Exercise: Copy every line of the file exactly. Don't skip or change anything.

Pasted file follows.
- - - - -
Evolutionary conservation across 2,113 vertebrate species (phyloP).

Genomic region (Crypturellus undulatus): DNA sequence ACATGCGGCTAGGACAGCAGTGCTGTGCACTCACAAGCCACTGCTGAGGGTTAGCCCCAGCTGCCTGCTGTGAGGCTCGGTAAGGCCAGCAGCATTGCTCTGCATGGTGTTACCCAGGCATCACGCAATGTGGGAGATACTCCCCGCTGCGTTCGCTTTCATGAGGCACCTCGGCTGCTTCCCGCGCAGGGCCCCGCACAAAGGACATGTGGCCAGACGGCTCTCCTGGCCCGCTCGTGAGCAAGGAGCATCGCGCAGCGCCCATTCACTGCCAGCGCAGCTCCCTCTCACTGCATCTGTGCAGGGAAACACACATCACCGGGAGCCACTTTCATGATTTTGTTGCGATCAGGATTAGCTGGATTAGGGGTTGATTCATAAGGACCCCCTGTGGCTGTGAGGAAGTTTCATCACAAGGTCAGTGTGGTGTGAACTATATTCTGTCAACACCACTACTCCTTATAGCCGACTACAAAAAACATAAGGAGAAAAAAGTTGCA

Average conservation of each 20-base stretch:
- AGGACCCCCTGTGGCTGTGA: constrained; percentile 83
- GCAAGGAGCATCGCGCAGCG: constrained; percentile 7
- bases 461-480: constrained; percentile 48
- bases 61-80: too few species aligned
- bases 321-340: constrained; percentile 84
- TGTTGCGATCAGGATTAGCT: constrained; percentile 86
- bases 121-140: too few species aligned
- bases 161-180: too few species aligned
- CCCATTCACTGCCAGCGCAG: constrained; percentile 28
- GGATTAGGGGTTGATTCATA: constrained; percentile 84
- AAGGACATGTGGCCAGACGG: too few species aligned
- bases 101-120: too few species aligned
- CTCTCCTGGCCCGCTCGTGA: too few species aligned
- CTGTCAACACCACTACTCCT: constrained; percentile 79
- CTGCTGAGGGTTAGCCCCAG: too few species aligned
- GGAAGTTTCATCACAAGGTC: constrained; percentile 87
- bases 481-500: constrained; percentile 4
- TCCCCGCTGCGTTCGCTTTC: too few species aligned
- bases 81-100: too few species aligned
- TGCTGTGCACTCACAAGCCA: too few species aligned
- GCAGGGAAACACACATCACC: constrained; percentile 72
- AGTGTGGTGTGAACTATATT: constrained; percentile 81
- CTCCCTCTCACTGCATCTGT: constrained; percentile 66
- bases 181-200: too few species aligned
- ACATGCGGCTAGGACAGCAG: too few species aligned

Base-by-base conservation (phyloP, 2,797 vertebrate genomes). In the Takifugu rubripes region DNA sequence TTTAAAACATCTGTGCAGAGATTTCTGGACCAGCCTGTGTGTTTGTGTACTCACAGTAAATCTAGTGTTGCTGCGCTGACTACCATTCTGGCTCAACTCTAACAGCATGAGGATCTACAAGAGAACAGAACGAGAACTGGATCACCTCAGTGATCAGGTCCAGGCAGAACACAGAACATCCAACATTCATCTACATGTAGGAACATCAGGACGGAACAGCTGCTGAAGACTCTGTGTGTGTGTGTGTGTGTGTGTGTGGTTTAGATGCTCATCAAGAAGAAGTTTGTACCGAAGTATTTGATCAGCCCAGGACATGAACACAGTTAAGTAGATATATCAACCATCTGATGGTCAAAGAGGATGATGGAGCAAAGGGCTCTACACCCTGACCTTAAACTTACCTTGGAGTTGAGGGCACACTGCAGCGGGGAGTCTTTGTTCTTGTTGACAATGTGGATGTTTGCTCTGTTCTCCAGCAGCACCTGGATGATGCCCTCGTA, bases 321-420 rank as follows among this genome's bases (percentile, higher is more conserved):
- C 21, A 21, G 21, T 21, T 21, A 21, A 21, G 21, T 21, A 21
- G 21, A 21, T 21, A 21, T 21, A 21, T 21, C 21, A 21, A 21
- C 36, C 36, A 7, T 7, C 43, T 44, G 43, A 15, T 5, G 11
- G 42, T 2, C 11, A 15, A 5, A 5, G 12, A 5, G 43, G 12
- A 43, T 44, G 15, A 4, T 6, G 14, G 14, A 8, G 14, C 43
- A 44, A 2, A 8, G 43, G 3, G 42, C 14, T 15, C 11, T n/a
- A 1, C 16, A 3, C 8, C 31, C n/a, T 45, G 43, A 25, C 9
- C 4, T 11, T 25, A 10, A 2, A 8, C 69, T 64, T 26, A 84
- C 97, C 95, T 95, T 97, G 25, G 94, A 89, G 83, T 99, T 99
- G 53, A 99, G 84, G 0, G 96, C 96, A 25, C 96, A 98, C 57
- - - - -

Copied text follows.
Evolutionary conservation across 2,113 vertebrate species (phyloP).

Genomic region (Crypturellus undulatus): DNA sequence ACATGCGGCTAGGACAGCAGTGCTGTGCACTCACAAGCCACTGCTGAGGGTTAGCCCCAGCTGCCTGCTGTGAGGCTCGGTAAGGCCAGCAGCATTGCTCTGCATGGTGTTACCCAGGCATCACGCAATGTGGGAGATACTCCCCGCTGCGTTCGCTTTCATGAGGCACCTCGGCTGCTTCCCGCGCAGGGCCCCGCACAAAGGACATGTGGCCAGACGGCTCTCCTGGCCCGCTCGTGAGCAAGGAGCATCGCGCAGCGCCCATTCACTGCCAGCGCAGCTCCCTCTCACTGCATCTGTGCAGGGAAACACACATCACCGGGAGCCACTTTCATGATTTTGTTGCGATCAGGATTAGCTGGATTAGGGGTTGATTCATAAGGACCCCCTGTGGCTGTGAGGAAGTTTCATCACAAGGTCAGTGTGGTGTGAACTATATTCTGTCAACACCACTACTCCTTATAGCCGACTACAAAAAACATAAGGAGAAAAAAGTTGCA

Average conservation of each 20-base stretch:
- AGGACCCCCTGTGGCTGTGA: constrained; percentile 83
- GCAAGGAGCATCGCGCAGCG: constrained; percentile 7
- bases 461-480: constrained; percentile 48
- bases 61-80: too few species aligned
- bases 321-340: constrained; percentile 84
- TGTTGCGATCAGGATTAGCT: constrained; percentile 86
- bases 121-140: too few species aligned
- bases 161-180: too few species aligned
- CCCATTCACTGCCAGCGCAG: constrained; percentile 28
- GGATTAGGGGTTGATTCATA: constrained; percentile 84
- AAGGACATGTGGCCAGACGG: too few species aligned
- bases 101-120: too few species aligned
- CTCTCCTGGCCCGCTCGTGA: too few species aligned
- CTGTCAACACCACTACTCCT: constrained; percentile 79
- CTGCTGAGGGTTAGCCCCAG: too few species aligned
- GGAAGTTTCATCACAAGGTC: constrained; percentile 87
- bases 481-500: constrained; percentile 4
- TCCCCGCTGCGTTCGCTTTC: too few species aligned
- bases 81-100: too few species aligned
- TGCTGTGCACTCACAAGCCA: too few species aligned
- GCAGGGAAACACACATCACC: constrained; percentile 72
- AGTGTGGTGTGAACTATATT: constrained; percentile 81
- CTCCCTCTCACTGCATCTGT: constrained; percentile 66
- bases 181-200: too few species aligned
- ACATGCGGCTAGGACAGCAG: too few species aligned

Base-by-base conservation (phyloP, 2,797 vertebrate genomes). In the Takifugu rubripes region DNA sequence TTTAAAACATCTGTGCAGAGATTTCTGGACCAGCCTGTGTGTTTGTGTACTCACAGTAAATCTAGTGTTGCTGCGCTGACTACCATTCTGGCTCAACTCTAACAGCATGAGGATCTACAAGAGAACAGAACGAGAACTGGATCACCTCAGTGATCAGGTCCAGGCAGAACACAGAACATCCAACATTCATCTACATGTAGGAACATCAGGACGGAACAGCTGCTGAAGACTCTGTGTGTGTGTGTGTGTGTGTGTGTGGTTTAGATGCTCATCAAGAAGAAGTTTGTACCGAAGTATTTGATCAGCCCAGGACATGAACACAGTTAAGTAGATATATCAACCATCTGATGGTCAAAGAGGATGATGGAGCAAAGGGCTCTACACCCTGACCTTAAACTTACCTTGGAGTTGAGGGCACACTGCAGCGGGGAGTCTTTGTTCTTGTTGACAATGTGGATGTTTGCTCTGTTCTCCAGCAGCACCTGGATGATGCCCTCGTA, bases 321-420 rank as follows among this genome's bases (percentile, higher is more conserved):
- C 21, A 21, G 21, T 21, T 21, A 21, A 21, G 21, T 21, A 21
- G 21, A 21, T 21, A 21, T 21, A 21, T 21, C 21, A 21, A 21
- C 36, C 36, A 7, T 7, C 43, T 44, G 43, A 15, T 5, G 11
- G 42, T 2, C 11, A 15, A 5, A 5, G 12, A 5, G 43, G 12
- A 43, T 44, G 15, A 4, T 6, G 14, G 14, A 8, G 14, C 43
- A 44, A 2, A 8, G 43, G 3, G 42, C 14, T 15, C 11, T n/a
- A 1, C 16, A 3, C 8, C 31, C n/a, T 45, G 43, A 25, C 9
- C 4, T 11, T 25, A 10, A 2, A 8, C 69, T 64, T 26, A 84
- C 97, C 95, T 95, T 97, G 25, G 94, A 89, G 83, T 99, T 99
- G 53, A 99, G 84, G 0, G 96, C 96, A 25, C 96, A 98, C 57